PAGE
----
After 4 years the seals were failing and the ash bin rusted. I was able to find 2 new ones on clearance for 69.00 each. I built a table for one and have it under a grilling gazebo so hopefully iit will last longer


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Wow!   Nicely done.  My Akorn is about 7 years old now and getting long in the tooth.  It gets emptied of ash about three times a year, has never been disassembled for cleaning and other than tightening the shelf bracket screw recently, it has been a real champ for me.  Haven't seen one for sale around Southern Ontario for probably two years, so I am going to keep my eyes open for one when I head to Hilton Head in a few weeks.  


Edit - Just checked.  Been here since May 2012, so my Akorn is almost exactly 7 years old. I bought it about two weeks before joining formally.

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I have had mine for about 2 years now, and I am very satisfied.  I remember to cover it most of the time :-D  It stays out in the weather all year long. I put a gasket on the ash collector pan, and that helped a lot with temp control.  My lower shelf is showing a bit of rust on it, and I have some rust around the disk that holds the ash pan onto the body. I attribute that to the occasional water collection in the bottom from leaving it uncovered. My original cast iron grate is shot. I replaced it with a nifty stainless steel one I found on Amazon. I do a lot of high heat cooking, like pizzas and bread, so I probably contributed to the demise of my grate.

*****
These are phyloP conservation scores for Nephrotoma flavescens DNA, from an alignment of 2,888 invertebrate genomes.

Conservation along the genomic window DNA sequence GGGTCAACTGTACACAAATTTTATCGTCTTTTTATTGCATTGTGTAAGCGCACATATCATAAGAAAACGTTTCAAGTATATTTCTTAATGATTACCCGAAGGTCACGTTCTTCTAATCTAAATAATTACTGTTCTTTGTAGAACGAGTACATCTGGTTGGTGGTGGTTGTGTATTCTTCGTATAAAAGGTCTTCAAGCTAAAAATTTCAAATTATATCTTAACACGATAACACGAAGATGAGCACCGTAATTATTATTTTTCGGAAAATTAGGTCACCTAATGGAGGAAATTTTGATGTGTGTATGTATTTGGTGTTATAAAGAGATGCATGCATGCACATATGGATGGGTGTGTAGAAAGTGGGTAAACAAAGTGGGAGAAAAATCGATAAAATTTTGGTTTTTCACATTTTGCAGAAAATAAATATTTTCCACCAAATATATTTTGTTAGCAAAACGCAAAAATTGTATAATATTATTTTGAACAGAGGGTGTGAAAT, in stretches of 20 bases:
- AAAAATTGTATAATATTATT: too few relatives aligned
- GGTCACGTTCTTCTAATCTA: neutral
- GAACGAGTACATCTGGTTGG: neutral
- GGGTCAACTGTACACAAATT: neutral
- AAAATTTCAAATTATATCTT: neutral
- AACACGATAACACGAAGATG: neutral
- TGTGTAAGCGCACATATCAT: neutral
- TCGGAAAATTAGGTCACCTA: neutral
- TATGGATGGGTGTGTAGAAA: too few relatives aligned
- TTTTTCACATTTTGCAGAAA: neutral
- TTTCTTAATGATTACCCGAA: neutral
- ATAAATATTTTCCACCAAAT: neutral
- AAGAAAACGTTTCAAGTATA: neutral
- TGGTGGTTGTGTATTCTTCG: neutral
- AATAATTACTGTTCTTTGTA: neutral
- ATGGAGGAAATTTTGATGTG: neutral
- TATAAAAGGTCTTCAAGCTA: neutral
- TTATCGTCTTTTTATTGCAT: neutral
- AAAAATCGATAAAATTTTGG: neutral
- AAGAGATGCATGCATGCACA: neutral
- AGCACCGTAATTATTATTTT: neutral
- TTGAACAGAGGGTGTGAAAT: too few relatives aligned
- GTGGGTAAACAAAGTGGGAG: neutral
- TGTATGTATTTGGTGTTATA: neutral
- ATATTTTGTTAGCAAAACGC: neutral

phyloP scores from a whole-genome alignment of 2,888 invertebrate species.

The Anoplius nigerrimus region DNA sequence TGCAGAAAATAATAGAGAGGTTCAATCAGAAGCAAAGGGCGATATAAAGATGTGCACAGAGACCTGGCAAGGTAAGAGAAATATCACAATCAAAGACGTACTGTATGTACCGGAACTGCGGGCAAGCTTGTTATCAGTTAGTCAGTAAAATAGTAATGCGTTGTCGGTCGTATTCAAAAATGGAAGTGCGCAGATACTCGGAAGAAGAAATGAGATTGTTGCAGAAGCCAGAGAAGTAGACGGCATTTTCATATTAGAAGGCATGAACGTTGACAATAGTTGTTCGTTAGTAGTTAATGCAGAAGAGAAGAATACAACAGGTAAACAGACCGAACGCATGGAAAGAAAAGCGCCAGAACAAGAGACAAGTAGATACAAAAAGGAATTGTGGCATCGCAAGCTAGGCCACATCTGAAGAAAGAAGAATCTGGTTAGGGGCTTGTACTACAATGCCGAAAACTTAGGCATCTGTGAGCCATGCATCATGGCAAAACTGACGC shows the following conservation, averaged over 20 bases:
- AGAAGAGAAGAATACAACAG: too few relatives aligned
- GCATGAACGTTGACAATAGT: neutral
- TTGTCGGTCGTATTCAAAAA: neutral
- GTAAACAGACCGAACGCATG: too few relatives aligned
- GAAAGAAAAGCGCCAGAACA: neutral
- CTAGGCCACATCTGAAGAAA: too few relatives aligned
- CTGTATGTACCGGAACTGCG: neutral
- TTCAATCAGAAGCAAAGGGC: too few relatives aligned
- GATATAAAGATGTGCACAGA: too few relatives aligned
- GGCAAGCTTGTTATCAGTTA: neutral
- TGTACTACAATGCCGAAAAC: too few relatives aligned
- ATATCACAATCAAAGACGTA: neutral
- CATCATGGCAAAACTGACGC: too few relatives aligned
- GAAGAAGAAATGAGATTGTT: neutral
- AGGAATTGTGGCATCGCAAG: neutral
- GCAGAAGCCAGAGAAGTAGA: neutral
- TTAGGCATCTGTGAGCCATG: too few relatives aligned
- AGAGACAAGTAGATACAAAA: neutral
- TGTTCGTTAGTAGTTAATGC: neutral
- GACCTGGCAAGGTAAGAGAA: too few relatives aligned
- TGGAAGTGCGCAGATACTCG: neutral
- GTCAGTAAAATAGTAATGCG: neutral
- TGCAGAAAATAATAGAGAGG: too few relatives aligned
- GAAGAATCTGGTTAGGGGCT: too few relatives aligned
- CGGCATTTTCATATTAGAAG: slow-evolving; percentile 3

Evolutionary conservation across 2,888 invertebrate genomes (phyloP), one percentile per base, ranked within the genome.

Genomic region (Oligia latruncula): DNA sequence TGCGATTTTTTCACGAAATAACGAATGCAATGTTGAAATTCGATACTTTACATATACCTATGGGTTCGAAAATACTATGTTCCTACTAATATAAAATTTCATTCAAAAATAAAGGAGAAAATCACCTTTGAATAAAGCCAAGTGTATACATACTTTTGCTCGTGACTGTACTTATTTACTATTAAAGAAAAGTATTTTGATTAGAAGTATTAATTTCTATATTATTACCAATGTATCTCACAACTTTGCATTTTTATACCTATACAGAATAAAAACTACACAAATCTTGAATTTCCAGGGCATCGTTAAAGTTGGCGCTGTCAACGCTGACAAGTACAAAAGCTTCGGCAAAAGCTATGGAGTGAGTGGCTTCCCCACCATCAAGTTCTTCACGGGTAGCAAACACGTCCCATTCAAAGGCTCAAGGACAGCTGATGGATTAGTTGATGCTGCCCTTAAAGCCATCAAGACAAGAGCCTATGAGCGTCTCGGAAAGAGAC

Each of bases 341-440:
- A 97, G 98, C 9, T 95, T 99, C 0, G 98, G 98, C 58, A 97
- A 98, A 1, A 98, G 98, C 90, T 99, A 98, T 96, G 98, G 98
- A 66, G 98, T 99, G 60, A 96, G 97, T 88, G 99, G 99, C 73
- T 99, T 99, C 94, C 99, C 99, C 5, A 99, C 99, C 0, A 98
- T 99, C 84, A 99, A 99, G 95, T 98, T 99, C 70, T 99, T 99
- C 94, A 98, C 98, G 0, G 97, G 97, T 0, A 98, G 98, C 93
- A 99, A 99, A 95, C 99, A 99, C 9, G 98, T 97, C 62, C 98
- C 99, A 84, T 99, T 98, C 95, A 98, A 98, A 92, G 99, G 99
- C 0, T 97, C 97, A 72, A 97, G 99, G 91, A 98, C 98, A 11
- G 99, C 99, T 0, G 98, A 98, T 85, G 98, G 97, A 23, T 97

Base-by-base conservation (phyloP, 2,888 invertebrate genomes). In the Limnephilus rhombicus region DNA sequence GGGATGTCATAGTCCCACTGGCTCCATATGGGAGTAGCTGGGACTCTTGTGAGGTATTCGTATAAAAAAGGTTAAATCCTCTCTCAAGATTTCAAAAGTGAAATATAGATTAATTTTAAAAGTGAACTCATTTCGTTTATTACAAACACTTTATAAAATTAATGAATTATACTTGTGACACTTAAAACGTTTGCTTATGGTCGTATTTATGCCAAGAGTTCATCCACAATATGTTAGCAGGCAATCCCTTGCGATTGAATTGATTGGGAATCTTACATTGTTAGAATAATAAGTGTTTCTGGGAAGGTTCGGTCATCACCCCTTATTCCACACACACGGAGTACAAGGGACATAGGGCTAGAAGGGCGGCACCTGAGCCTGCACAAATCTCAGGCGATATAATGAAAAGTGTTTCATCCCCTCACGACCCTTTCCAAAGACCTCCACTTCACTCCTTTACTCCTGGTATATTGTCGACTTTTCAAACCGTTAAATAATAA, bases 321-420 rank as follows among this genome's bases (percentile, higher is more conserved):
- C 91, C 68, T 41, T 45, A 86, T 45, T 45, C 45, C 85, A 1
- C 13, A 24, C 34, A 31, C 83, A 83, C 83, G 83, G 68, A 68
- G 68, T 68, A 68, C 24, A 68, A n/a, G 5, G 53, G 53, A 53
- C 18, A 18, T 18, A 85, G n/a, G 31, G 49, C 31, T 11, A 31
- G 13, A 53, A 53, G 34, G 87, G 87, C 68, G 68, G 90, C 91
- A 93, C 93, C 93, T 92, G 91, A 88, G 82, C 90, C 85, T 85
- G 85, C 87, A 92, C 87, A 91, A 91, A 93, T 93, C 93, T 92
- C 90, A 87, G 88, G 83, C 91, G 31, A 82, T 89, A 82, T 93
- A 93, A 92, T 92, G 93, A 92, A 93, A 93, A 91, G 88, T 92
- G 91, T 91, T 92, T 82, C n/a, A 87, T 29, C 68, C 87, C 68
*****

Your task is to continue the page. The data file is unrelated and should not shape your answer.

I got my Akorn, and my Akorn Junior on clearance at Walmart. I paid $227 total for BOTH of them.  So I figure that I already got my money's worth out of them, but they will likely last a few more years. My main beef with Akron is that is does not come with the heat deflector.


If I was was just breaking into the kamado world, I would buy the Akorn again.

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  • 2 months later...

I bought my first Akorn in September 2013. For 5.5 years, it was perfect. Then, I suddenly, in June 2019 the ash tray rusted out. This was stored outside in the full range of elements in rainy Seattle. 


I bought a second one and have modified it based on what the first taught me. Most important: seal around the perimeter ot the ash tray, to keep water from accumulating in the outer shell. So far, no water has accumulated there. 

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Nice review. Mine essentially looked like new at one and two years old outside and covered year round when I passed them onto friends. My Akorn Jr lives indoors unless we travel and it looks like new. They are fantastic grills.


Since the switch to ceramics, I remain shocked how much more charcoal they use, even though it is still not much in the scheme of things. 

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11 hours ago, gotzero said:

Since the switch to ceramics, I remain shocked how much more charcoal they use, even though it is still not much in the scheme of things. 


I used to track the amount of charcoal I burned, and my Kamado Joe went through double the amount that the Akorn needed for similar cooks.  The Akorn does a great job of keeping the heat inside the Kamado!